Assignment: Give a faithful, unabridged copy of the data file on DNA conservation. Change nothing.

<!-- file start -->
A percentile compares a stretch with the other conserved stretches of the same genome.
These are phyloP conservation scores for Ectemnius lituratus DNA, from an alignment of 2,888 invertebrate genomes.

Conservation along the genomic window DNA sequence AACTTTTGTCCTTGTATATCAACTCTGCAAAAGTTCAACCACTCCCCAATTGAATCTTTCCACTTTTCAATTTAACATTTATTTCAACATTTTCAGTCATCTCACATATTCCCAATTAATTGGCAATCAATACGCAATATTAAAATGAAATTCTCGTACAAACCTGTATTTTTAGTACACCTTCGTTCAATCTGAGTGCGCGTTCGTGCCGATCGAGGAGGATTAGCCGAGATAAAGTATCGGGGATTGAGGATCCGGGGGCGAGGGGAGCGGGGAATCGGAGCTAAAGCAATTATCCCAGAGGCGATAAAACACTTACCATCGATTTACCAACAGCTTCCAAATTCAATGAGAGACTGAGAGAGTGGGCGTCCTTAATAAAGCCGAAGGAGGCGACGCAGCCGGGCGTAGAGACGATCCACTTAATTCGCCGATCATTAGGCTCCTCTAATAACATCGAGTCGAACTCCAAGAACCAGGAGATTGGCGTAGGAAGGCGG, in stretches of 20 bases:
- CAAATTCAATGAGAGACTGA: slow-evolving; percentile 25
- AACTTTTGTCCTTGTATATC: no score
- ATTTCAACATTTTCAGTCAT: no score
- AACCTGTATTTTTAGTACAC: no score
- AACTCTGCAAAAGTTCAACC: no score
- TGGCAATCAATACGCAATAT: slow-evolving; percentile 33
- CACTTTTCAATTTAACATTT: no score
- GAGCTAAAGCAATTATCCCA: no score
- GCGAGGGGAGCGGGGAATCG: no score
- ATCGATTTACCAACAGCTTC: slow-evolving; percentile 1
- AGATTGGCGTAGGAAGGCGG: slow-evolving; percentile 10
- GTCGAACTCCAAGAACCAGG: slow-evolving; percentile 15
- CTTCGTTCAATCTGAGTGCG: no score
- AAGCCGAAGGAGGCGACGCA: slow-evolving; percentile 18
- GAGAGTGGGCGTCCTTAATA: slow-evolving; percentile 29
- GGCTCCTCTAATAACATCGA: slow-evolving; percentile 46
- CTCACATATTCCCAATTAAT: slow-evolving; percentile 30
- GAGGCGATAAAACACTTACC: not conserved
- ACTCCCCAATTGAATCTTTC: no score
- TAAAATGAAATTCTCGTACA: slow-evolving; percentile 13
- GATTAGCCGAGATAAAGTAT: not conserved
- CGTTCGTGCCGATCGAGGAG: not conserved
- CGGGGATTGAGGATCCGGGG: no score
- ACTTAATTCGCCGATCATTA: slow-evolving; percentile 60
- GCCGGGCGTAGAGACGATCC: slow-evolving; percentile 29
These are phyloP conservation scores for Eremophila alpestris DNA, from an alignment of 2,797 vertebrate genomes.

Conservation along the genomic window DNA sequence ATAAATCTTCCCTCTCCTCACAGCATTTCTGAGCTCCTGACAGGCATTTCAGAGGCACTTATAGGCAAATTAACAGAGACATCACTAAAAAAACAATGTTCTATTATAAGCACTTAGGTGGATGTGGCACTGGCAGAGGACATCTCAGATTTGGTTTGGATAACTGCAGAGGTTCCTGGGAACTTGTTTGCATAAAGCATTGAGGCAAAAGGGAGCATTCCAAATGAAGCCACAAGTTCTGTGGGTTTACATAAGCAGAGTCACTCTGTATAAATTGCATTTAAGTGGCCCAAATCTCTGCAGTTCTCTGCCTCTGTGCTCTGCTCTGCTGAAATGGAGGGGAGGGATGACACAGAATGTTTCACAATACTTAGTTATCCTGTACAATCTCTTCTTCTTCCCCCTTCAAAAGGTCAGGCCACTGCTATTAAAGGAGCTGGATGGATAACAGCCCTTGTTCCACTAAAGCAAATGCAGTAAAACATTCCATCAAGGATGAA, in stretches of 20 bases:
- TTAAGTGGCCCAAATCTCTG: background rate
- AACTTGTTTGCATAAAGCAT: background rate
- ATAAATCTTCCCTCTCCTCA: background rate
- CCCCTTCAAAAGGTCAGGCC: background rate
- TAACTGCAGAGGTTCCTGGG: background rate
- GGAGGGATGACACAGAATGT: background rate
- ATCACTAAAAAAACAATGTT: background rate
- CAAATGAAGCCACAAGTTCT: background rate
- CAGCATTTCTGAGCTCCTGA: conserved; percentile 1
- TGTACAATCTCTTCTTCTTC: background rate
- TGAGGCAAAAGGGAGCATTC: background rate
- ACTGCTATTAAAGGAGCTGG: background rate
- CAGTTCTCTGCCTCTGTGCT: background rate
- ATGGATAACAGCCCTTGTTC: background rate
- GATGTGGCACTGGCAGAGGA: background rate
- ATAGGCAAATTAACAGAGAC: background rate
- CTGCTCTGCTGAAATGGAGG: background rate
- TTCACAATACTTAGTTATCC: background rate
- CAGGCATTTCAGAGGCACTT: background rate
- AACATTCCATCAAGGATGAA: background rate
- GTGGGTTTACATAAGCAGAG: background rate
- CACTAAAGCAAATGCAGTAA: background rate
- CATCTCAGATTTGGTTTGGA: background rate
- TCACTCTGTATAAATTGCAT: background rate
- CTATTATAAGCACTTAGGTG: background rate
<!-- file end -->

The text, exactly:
A percentile compares a stretch with the other conserved stretches of the same genome.
These are phyloP conservation scores for Ectemnius lituratus DNA, from an alignment of 2,888 invertebrate genomes.

Conservation along the genomic window DNA sequence AACTTTTGTCCTTGTATATCAACTCTGCAAAAGTTCAACCACTCCCCAATTGAATCTTTCCACTTTTCAATTTAACATTTATTTCAACATTTTCAGTCATCTCACATATTCCCAATTAATTGGCAATCAATACGCAATATTAAAATGAAATTCTCGTACAAACCTGTATTTTTAGTACACCTTCGTTCAATCTGAGTGCGCGTTCGTGCCGATCGAGGAGGATTAGCCGAGATAAAGTATCGGGGATTGAGGATCCGGGGGCGAGGGGAGCGGGGAATCGGAGCTAAAGCAATTATCCCAGAGGCGATAAAACACTTACCATCGATTTACCAACAGCTTCCAAATTCAATGAGAGACTGAGAGAGTGGGCGTCCTTAATAAAGCCGAAGGAGGCGACGCAGCCGGGCGTAGAGACGATCCACTTAATTCGCCGATCATTAGGCTCCTCTAATAACATCGAGTCGAACTCCAAGAACCAGGAGATTGGCGTAGGAAGGCGG, in stretches of 20 bases:
- CAAATTCAATGAGAGACTGA: slow-evolving; percentile 25
- AACTTTTGTCCTTGTATATC: no score
- ATTTCAACATTTTCAGTCAT: no score
- AACCTGTATTTTTAGTACAC: no score
- AACTCTGCAAAAGTTCAACC: no score
- TGGCAATCAATACGCAATAT: slow-evolving; percentile 33
- CACTTTTCAATTTAACATTT: no score
- GAGCTAAAGCAATTATCCCA: no score
- GCGAGGGGAGCGGGGAATCG: no score
- ATCGATTTACCAACAGCTTC: slow-evolving; percentile 1
- AGATTGGCGTAGGAAGGCGG: slow-evolving; percentile 10
- GTCGAACTCCAAGAACCAGG: slow-evolving; percentile 15
- CTTCGTTCAATCTGAGTGCG: no score
- AAGCCGAAGGAGGCGACGCA: slow-evolving; percentile 18
- GAGAGTGGGCGTCCTTAATA: slow-evolving; percentile 29
- GGCTCCTCTAATAACATCGA: slow-evolving; percentile 46
- CTCACATATTCCCAATTAAT: slow-evolving; percentile 30
- GAGGCGATAAAACACTTACC: not conserved
- ACTCCCCAATTGAATCTTTC: no score
- TAAAATGAAATTCTCGTACA: slow-evolving; percentile 13
- GATTAGCCGAGATAAAGTAT: not conserved
- CGTTCGTGCCGATCGAGGAG: not conserved
- CGGGGATTGAGGATCCGGGG: no score
- ACTTAATTCGCCGATCATTA: slow-evolving; percentile 60
- GCCGGGCGTAGAGACGATCC: slow-evolving; percentile 29
These are phyloP conservation scores for Eremophila alpestris DNA, from an alignment of 2,797 vertebrate genomes.

Conservation along the genomic window DNA sequence ATAAATCTTCCCTCTCCTCACAGCATTTCTGAGCTCCTGACAGGCATTTCAGAGGCACTTATAGGCAAATTAACAGAGACATCACTAAAAAAACAATGTTCTATTATAAGCACTTAGGTGGATGTGGCACTGGCAGAGGACATCTCAGATTTGGTTTGGATAACTGCAGAGGTTCCTGGGAACTTGTTTGCATAAAGCATTGAGGCAAAAGGGAGCATTCCAAATGAAGCCACAAGTTCTGTGGGTTTACATAAGCAGAGTCACTCTGTATAAATTGCATTTAAGTGGCCCAAATCTCTGCAGTTCTCTGCCTCTGTGCTCTGCTCTGCTGAAATGGAGGGGAGGGATGACACAGAATGTTTCACAATACTTAGTTATCCTGTACAATCTCTTCTTCTTCCCCCTTCAAAAGGTCAGGCCACTGCTATTAAAGGAGCTGGATGGATAACAGCCCTTGTTCCACTAAAGCAAATGCAGTAAAACATTCCATCAAGGATGAA, in stretches of 20 bases:
- TTAAGTGGCCCAAATCTCTG: background rate
- AACTTGTTTGCATAAAGCAT: background rate
- ATAAATCTTCCCTCTCCTCA: background rate
- CCCCTTCAAAAGGTCAGGCC: background rate
- TAACTGCAGAGGTTCCTGGG: background rate
- GGAGGGATGACACAGAATGT: background rate
- ATCACTAAAAAAACAATGTT: background rate
- CAAATGAAGCCACAAGTTCT: background rate
- CAGCATTTCTGAGCTCCTGA: conserved; percentile 1
- TGTACAATCTCTTCTTCTTC: background rate
- TGAGGCAAAAGGGAGCATTC: background rate
- ACTGCTATTAAAGGAGCTGG: background rate
- CAGTTCTCTGCCTCTGTGCT: background rate
- ATGGATAACAGCCCTTGTTC: background rate
- GATGTGGCACTGGCAGAGGA: background rate
- ATAGGCAAATTAACAGAGAC: background rate
- CTGCTCTGCTGAAATGGAGG: background rate
- TTCACAATACTTAGTTATCC: background rate
- CAGGCATTTCAGAGGCACTT: background rate
- AACATTCCATCAAGGATGAA: background rate
- GTGGGTTTACATAAGCAGAG: background rate
- CACTAAAGCAAATGCAGTAA: background rate
- CATCTCAGATTTGGTTTGGA: background rate
- TCACTCTGTATAAATTGCAT: background rate
- CTATTATAAGCACTTAGGTG: background rate